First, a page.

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REVSON v. CINQUE & CINQUE

November 22, 1999

ROMMY REVSON, PLAINTIFF,
v.
CINQUE & CINQUE, P.C., DEFENDANT.



The opinion of the court was delivered by: Chin, District Judge.

OPINION

This case presents the question of when a lawyer crosses the line from zealously representing a client to abusing the legal process. The Second Circuit recently observed that "determining whether a case or conduct falls beyond the pale is perhaps one of the most difficult and unenviable tasks for a court." Schlaifer Nance & Co. v. Estate of Warhol, 194 F.3d 323, 340 (2d Cir. 1999). Here, the conduct of Judd Burstein, Esq., counsel for plaintiff Rommy Revson, was clearly and unmistakably "beyond the pale." Burstein engaged in a pattern of offensive and overly aggressive conduct that multiplied these proceedings and caused significant harm to Robert W. Cinque, Esq., and his law firm, defendant Cinque & Cinque, P.C. (the "Firm").

Those tactics included the following:

  • writing a letter to Cinque threatening to "tarnish"
    his reputation and subject him to the "legal
    equivalent of a proctology exam";
  • making a sham offer to settle by setting an
    unreasonable deadline for Cinque to respond and
    then immediately filing suit even though Cinque met
    that deadline by indicating a desire to discuss
    settlement;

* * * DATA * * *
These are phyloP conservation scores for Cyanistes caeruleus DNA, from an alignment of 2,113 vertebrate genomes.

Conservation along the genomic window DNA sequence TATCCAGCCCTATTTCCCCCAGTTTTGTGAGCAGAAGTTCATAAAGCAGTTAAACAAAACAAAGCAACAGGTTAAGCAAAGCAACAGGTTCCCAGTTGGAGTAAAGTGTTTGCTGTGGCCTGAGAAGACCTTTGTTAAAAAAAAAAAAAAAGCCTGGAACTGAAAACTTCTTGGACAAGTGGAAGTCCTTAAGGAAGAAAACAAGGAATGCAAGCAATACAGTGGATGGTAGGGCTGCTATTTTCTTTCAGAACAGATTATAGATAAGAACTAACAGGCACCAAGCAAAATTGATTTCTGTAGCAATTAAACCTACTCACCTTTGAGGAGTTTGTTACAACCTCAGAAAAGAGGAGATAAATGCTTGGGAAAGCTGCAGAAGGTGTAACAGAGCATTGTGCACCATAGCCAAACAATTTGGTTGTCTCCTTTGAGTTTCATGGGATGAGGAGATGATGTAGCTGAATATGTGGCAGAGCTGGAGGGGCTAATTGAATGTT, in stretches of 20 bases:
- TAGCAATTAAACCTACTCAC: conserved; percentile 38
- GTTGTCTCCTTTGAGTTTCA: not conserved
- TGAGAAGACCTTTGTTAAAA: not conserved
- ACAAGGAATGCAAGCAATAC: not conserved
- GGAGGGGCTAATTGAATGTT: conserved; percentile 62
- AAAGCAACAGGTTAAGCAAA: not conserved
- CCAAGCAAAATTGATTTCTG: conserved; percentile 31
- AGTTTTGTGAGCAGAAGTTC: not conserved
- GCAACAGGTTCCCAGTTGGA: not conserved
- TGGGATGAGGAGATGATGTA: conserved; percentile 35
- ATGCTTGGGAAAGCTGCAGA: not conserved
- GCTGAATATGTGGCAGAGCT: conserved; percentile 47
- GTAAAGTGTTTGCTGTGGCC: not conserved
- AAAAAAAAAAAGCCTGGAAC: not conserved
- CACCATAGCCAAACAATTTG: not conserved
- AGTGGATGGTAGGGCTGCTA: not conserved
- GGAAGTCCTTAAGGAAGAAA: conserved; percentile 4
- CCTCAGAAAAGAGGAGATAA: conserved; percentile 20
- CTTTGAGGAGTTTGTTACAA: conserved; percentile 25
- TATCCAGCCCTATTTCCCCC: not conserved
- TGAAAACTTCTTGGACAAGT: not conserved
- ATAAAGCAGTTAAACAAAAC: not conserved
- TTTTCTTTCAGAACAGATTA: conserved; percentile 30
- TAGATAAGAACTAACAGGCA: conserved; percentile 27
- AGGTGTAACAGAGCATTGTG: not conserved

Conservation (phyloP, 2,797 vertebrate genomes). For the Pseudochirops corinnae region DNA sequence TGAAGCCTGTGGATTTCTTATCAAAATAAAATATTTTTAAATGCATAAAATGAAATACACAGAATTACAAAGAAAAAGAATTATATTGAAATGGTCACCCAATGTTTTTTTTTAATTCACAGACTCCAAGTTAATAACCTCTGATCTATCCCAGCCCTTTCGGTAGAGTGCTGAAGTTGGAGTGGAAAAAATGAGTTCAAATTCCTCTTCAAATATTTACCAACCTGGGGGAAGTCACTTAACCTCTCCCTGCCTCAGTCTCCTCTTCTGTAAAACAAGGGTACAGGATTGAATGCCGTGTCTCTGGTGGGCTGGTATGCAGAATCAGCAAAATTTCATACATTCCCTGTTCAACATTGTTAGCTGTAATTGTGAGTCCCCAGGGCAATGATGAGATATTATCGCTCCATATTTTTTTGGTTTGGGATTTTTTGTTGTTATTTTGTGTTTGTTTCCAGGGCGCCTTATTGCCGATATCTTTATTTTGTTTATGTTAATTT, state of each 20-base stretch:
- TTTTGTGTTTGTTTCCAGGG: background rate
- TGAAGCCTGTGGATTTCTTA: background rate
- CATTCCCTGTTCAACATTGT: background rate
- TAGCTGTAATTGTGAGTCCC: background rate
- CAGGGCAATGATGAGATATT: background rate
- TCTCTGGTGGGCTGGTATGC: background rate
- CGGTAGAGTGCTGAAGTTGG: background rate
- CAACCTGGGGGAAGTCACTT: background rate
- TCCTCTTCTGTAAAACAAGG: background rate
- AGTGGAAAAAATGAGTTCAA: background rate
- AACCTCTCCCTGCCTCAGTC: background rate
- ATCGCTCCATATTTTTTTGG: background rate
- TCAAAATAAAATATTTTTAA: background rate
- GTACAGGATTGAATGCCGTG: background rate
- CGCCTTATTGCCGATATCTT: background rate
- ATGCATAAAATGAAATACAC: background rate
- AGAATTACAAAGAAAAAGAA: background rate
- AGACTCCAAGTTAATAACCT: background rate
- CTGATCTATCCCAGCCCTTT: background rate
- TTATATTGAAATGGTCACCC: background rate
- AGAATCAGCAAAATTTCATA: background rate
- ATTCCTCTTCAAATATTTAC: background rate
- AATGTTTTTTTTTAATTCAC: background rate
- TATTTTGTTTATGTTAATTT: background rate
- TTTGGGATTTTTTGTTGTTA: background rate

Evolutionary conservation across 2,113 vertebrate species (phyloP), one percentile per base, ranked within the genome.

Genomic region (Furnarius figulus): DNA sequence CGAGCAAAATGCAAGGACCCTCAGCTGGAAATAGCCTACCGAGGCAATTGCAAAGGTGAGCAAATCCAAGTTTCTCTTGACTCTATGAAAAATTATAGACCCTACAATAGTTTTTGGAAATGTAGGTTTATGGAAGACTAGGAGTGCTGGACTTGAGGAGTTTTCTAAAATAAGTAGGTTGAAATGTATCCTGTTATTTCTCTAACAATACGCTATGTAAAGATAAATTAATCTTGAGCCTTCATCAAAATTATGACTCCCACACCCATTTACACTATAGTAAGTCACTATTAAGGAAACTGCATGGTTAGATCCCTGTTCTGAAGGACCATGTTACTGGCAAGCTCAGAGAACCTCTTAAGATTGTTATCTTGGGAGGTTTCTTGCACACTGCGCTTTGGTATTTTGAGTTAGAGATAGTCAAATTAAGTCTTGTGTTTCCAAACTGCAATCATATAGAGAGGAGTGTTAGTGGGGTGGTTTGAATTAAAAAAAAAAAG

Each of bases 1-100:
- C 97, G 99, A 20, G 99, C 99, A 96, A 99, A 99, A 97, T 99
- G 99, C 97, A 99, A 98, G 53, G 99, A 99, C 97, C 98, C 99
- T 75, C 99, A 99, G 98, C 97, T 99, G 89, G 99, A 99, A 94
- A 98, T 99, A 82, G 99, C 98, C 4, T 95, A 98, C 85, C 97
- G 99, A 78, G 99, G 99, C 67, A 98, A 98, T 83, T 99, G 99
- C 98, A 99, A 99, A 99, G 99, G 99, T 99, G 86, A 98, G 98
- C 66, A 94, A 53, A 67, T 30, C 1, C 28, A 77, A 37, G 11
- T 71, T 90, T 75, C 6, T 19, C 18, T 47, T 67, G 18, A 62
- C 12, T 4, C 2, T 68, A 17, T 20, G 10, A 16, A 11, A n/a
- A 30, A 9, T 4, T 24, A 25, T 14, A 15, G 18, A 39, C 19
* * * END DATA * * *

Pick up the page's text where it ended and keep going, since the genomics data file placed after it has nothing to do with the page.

• publicly accusing Cinque of fraud without any
    concrete evidence to support the claim;
  • threatening to interfere with the Firm's other
    clients, including (i) conducting an investigation
    to identify those clients, (ii) contacting one or
    more of the Firm's former clients, and (iii)
    seeking permission to send a letter to all the
    Firm's clients to inquire as to "experiences, good
    or bad," with the Firm's billing practices;
  • serving overly broad subpoenas, including a
    subpoena for all the Firm's banking records and
    even a subpoena seeking records from the golf
    course where Cinque played golf;

• threatening to add a RICO claim;

  • threatening to sue Cinque individually and to seek
    discovery of Cinque's personal finances;
  • threatening to send a letter to the Court accusing
    Cinque of criminal conduct if he did not capitulate
    to Revson's demands;
  • making good on his threat to "tarnish" Cinque's
    reputation by contacting a reporter some weeks
    before trial, explaining that Revson had sued
    Cinque for fraudulent billing, and giving the
    reporter documents as well as names of former
    clients;
  • engaging in unfair tactics at trial, including
    cross-examining Cinque in an unfair manner; and
  • repeatedly attacking Cinque in an offensive and
    demeaning fashion, including calling Cinque "a
    lawyer who . . . has acted in a manner that shames
    all of us in the profession," "a disgrace to the
    legal profession," and an example of "why lawyers